All life as we know it uses the exact same energy-carrying molecule as a kind of 'universal cellular fuel'. Now, ancient chemistry may explain how that all-important molecule ended up being ATP (adenosine triphosphate) a new study reports.

ATP is an organic molecule, charged up by photosynthesis or by cellular respiration (the way organisms break down food) and used in every single cell. Every day, we recycle our own body weight in ATP.

In both the above systems, a phosphate molecule is added to ADP (adenosine diphosphate) through a reaction called phosphorylation – resulting in ATP.

Reactions that release that same phosphate (in another process called hydrolysis) provide chemical energy that our cells use for countless processes, from brain signaling to movement and reproduction.

How ATP ascended to metabolic dominance, in place of many possible equivalents, has been a long-standing mystery in biology and the focus of the research.

"Our results suggest… that the emergence of ATP as the universal energy currency of the cell was not the result of a 'frozen accident'," but arose from unique interactions of phosphorylation molecules, explains evolutionary biochemist Nick Lane from University College London (UCL).

The fact that ATP is used by all living things suggests it has been around since life's very beginning and even before, during the prebiotic conditions that preceded all us animate matter.

But researchers are puzzled as to how this could be the case when ATP has such a complicated structure that involves six different phosphorylation reactions and a whole lot of energy to create it from scratch.

"There is nothing particularly special about the 'high-energy' [phosphorus] bonds in ATP," says biochemist Silvana Pinna who was with UCL at the time, and colleagues in their paper.

But as ATP also helps build our cells' genetic information, it may have been roped in for energy use through this other pathway, they note.

Pinna and team suspect some other molecules must have been involved initially in the complicated phosphorylation process. So they took a close look at another phosphorylating molecule, AcP, that's still used by bacteria and archaea in their metabolism of chemicals, including phosphate and thioester – a chemical thought to have been abundant at the beginning of life.

In the presence of iron ions (Fe3+), AcP can phosphorylate ADP to ATP in water. Upon testing the ability of other ions and minerals to catalyze ATP formation in water, the researchers could not replicate this with other substitute metals or phosphorylating molecules.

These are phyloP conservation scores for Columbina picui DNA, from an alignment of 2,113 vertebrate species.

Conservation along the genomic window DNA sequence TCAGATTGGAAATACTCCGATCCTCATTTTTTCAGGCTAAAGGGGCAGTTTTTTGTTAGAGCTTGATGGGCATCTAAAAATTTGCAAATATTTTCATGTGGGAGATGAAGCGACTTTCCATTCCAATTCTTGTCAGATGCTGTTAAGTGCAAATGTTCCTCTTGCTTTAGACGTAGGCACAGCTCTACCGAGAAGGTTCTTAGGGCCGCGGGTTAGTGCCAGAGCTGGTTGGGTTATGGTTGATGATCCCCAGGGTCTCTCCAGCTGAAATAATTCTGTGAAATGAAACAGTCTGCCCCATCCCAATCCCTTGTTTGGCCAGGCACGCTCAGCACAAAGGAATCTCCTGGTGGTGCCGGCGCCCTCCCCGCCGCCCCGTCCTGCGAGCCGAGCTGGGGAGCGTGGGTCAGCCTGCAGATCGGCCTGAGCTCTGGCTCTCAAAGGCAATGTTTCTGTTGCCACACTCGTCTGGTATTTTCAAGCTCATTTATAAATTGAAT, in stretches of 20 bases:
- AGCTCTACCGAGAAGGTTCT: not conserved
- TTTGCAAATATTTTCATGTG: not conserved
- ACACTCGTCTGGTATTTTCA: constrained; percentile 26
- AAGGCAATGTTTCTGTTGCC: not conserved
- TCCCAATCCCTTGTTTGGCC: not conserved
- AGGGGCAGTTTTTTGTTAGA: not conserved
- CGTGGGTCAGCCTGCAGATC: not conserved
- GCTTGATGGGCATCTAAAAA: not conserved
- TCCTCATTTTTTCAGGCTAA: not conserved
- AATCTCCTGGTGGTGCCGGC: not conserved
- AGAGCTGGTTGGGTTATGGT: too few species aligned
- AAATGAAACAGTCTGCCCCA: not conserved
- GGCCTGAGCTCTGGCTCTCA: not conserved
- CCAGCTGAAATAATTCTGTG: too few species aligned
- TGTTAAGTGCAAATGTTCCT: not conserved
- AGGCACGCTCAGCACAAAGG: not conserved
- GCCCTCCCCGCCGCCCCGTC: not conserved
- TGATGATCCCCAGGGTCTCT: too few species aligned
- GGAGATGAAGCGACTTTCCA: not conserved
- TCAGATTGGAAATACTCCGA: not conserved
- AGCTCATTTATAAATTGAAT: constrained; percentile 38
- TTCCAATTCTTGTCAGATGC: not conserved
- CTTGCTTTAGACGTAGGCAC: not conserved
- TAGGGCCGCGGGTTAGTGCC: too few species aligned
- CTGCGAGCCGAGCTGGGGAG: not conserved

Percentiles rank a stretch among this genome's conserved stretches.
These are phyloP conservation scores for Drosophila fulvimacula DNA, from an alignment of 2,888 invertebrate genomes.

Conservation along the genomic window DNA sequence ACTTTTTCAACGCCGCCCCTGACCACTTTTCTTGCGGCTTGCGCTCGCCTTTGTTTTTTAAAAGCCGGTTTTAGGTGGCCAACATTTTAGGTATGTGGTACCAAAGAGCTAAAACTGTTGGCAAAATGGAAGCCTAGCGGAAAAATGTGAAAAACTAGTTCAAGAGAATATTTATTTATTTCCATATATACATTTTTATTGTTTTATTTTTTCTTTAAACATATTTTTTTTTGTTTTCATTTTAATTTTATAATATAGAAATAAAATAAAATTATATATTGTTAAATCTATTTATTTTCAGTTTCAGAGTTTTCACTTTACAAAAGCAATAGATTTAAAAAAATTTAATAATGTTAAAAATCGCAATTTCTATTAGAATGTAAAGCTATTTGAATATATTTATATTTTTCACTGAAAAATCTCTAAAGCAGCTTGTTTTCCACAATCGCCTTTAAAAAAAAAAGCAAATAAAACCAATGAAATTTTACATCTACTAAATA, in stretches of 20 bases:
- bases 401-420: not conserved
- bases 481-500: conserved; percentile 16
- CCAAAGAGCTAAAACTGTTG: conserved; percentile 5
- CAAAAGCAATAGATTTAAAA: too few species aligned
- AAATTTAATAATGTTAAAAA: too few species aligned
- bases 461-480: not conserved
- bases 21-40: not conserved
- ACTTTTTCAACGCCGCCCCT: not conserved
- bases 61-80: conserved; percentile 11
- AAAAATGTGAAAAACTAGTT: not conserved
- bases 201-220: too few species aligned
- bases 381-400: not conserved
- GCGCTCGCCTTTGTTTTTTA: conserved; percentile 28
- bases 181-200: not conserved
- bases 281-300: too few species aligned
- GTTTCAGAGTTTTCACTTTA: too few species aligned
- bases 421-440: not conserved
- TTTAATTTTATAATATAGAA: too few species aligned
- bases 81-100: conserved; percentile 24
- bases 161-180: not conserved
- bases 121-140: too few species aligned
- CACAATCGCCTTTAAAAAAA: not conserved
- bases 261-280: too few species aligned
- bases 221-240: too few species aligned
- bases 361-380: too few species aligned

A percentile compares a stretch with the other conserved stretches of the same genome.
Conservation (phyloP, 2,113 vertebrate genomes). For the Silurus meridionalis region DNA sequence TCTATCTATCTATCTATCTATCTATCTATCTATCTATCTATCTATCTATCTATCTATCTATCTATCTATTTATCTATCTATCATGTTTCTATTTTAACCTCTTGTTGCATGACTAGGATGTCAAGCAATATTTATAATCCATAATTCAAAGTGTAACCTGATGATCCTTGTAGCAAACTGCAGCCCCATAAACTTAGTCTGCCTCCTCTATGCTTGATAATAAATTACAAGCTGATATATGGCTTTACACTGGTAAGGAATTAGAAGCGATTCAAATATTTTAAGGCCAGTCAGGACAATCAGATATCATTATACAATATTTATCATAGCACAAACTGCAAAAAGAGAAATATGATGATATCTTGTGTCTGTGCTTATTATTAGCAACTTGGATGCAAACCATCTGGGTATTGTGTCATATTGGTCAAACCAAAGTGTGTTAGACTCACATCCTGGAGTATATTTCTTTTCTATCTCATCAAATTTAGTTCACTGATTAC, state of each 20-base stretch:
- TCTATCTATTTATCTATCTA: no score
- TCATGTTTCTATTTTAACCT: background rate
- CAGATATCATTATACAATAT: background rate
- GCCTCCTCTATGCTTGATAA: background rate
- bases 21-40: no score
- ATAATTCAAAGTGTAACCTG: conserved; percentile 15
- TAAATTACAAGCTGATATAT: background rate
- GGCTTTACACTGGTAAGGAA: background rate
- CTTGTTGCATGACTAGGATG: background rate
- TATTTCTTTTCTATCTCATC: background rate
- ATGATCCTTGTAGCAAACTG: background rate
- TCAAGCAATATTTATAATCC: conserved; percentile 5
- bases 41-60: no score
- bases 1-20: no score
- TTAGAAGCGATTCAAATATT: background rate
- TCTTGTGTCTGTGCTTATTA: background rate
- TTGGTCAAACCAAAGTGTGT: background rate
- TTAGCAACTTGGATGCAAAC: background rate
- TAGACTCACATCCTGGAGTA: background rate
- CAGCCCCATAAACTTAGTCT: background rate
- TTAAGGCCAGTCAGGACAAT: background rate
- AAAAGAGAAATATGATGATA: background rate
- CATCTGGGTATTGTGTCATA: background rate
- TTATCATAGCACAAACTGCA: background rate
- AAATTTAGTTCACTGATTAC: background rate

"It was very surprising to discover the reaction is so selective – in the metal ion, phosphate donor, and substrate – with molecules that life still uses," says Pinna.

"The fact that this happens best in water under mild, life-compatible conditions is really quite significant for the origin of life."

This suggests that with AcP, these energy-storing reactions could take place in prebiotic conditions, before biological life was there to hoard and spur the now self-perpetuating cycle of ATP production.

Furthermore, the experiments suggest that the creation of prebiotic ATP was most likely to take place in freshwater, where photochemical reactions and volcanic eruptions, for instance, could provide the right mix of ingredients, the team explains.

While this doesn't completely preclude its occurrence in the sea, it does hint that the birth of life may have required a strong link to land, they note.

"Our results suggest that ATP became established as the universal energy currency in a prebiotic, monomeric world, on the basis of its unusual chemistry in water," Pinna and colleagues write.

What's more, pH gradients in hydrothermal systems could have created an uneven ratio of ATP to ADP, enabling ATP to drive work even in the prebiotic world of small molecules.

"Over time, with the emergence of suitable catalysts, ATP could eventually displace AcP as a ubiquitous phosphate donor, and promote the polymerization of amino acids and nucleotides to form RNA, DNA, and proteins," explains Lane.

This research was published in PLOS Biology.